Microsoft Office once again reportedly coming to iOS, seriously

Microsoft Office really coming to iOS, seriously

After countless rumors, Microsoft Office is once again said to be on its way to the iPhone and iPad (and Android). Office for iOS will reportedly consist of separate apps for Word, Excel, and Powerpoint, and will require a Microsoft account to use. The basic Office apps will allow users to view their documents, but an Office 365 subscription will be required for editing. But it's not all good news according to Tom Warren of The Verge:

Microsoft will allow iOS users to purchase an Office 365 subscription within the app, or let organizations distribute codes to enable Office Mobile editing for users. The apps will allow for basic editing, but we're told this won't go very far in attempting to replace regular full use of a desktop Office version.

Despite the lack of advanced functionality, the arrival of Office on iOS will be welcomed by many. Developers have tried to fill this particular gap since the App Store first opened, but there are many customers that have held out for the true Microsoft Office experience.

Whether Office for iOS proves to be enough for users, or they look to other apps, we will have to wait and see. Microsoft Office for iOS is said to be arriving in March 2013.

Source: The Verge

Joseph Keller

Joseph Keller is a news reporter for iMore. He's also chilling out and having a sandwich.

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Reader comments

Microsoft Office once again reportedly coming to iOS, seriously

14 Comments

if an office 365 subscription is required to edit documents, why would you buy an app? just view the documents through the remote office 365 interface.

The apps are free. The subscription doesn't unlock just mobile editing. It also unlocks the full desktop apps as well as loading the programs on computers you don't own. Think of Office 365 as Amazon Prime (especially now with the matching prices $8/month) for everything Office. Microsoft trying to through as much as possible under this subscription and that's good for consumers.

This capability exists today via Office Web Apps, via 365 or in an on-premise installation (typically linked to SharePoint 2010) if you are online; the native app may provide a way to address non-connected use. No Outlook this way either, however.

Wow...so, you get to use the FULL version on a PC after a ONE TIME purchase but have to have a subscription to use a broken down pieced together version on your mobile device? Sounds like garbage to me. I am really starting to be amazed at the things companies are trying to over one consumers for minute things that should be free. Thanks but not thanks Microsoft, guess I'll be sticking to Pages for my word docs.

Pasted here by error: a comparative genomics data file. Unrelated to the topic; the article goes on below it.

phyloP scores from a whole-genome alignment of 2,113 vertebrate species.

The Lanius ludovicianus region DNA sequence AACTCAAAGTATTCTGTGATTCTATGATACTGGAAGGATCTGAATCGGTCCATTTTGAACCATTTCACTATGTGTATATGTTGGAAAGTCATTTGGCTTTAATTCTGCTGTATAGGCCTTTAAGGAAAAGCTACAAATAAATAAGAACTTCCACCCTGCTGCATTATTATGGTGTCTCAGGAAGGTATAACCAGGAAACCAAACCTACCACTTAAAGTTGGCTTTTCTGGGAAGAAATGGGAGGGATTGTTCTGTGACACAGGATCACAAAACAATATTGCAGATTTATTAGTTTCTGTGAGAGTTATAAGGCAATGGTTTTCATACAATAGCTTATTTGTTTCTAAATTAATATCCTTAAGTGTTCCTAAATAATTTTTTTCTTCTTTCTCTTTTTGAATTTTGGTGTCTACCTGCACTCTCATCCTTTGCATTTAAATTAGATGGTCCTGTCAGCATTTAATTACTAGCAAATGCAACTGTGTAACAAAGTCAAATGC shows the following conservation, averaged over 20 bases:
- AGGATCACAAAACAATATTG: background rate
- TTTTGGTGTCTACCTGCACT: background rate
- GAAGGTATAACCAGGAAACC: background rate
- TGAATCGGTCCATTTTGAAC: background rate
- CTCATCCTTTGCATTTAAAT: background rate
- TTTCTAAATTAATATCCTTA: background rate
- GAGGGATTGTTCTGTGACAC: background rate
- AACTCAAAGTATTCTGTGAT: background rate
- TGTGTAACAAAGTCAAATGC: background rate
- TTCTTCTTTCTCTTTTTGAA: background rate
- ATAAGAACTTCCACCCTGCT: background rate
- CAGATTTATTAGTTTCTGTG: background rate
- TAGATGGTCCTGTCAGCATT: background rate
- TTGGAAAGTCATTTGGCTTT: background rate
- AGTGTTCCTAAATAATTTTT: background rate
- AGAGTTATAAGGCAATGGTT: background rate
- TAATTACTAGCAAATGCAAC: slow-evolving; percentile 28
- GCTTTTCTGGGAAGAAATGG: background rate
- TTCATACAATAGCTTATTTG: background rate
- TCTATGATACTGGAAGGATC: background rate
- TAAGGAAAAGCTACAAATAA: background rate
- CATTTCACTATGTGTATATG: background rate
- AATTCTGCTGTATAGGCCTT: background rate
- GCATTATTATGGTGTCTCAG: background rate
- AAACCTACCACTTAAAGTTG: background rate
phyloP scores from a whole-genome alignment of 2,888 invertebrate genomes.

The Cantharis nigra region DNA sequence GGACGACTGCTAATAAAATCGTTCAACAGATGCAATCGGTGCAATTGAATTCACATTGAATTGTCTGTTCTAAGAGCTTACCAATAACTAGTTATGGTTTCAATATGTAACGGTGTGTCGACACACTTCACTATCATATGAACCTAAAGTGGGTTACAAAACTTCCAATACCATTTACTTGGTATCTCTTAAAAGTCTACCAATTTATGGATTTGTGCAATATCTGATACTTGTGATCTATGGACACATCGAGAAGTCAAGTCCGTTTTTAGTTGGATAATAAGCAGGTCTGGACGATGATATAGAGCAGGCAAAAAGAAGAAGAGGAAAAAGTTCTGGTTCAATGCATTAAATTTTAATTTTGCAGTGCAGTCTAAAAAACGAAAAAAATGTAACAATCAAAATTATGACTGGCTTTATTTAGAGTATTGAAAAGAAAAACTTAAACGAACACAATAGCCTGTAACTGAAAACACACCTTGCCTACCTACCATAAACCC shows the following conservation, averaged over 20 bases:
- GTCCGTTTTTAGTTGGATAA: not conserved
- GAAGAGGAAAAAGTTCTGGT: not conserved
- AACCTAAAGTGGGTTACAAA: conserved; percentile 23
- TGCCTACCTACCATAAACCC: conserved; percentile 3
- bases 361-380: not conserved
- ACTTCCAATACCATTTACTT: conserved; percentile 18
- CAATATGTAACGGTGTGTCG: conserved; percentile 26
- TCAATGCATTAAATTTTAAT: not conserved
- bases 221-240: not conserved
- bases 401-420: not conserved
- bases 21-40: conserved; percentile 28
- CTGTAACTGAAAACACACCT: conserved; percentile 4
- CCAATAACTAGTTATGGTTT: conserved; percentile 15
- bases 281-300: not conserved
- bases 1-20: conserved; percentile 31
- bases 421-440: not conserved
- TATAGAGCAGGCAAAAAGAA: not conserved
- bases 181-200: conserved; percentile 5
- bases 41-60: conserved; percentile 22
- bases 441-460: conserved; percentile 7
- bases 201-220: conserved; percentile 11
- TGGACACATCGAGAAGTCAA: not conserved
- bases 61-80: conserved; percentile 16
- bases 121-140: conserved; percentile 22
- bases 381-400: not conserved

Not until march, and only one feature at a time, not a package, and paid limited editing. Guess it will work for some, but most have been using pages, readdle, docs to go, or another app, and they all work well. Ms office will have to offer more for me to bite.

I recently downloaded the Pages app, Apple's version of MS Word. I love it, it's so simple to use. I can send, receive, open, create, and edit documents as Pages, Word or PDF format. Pages can store documents within the app, on-device. And it automatically backs up to iCloud. So What is the big deal about MS Office when Pages is already available? And as others have pointed out, Office can already be accessed via online access with an MS account. Perhaps I'm missing something, but I don't see the big deal here, especially if it's going to be watered down as described in the article.

I have Pages on my phone and tablet and really like it. iCloud syncing is very slick too. As long as there aren't many tables etc, it works OK for Word docs too.

The reason I will get set up with MS Office is that some documents created in Word do get messed up if you try to edit them in Pages. I recently got a Word doc from my lawyer that had a series of fairly complex tables. I needed to add financials to these tables and email it back. It ended up being a total mess. I emailed it anyway, but the lawyer's assistant commented on how much work it was to fix it up manually. I doubt her time was free for me.

Ouch! That would be $pendy! I guess I've been fortunate that I haven't had to deal with creating and editing charts and tables. But I can see where that could be a problem. Have you tried the online option for Office yet? If so, how did it work for you?

Microsoft is pushing their cloud solution (Office 365) over on-device apps. Platform agnostic it is. We'll see how many folks and businesses buy into this subscription based scheme.

As a consumer, I hate subscription based software. I don't mind the periodic upgrade fee for new versions, but a subscription? That's just evil. And I was so looking forward to a real MS Office app for my iPad. Guess I'll have to stay with my current solution(s): Documents To Go and QuickOffice (depending on what I need).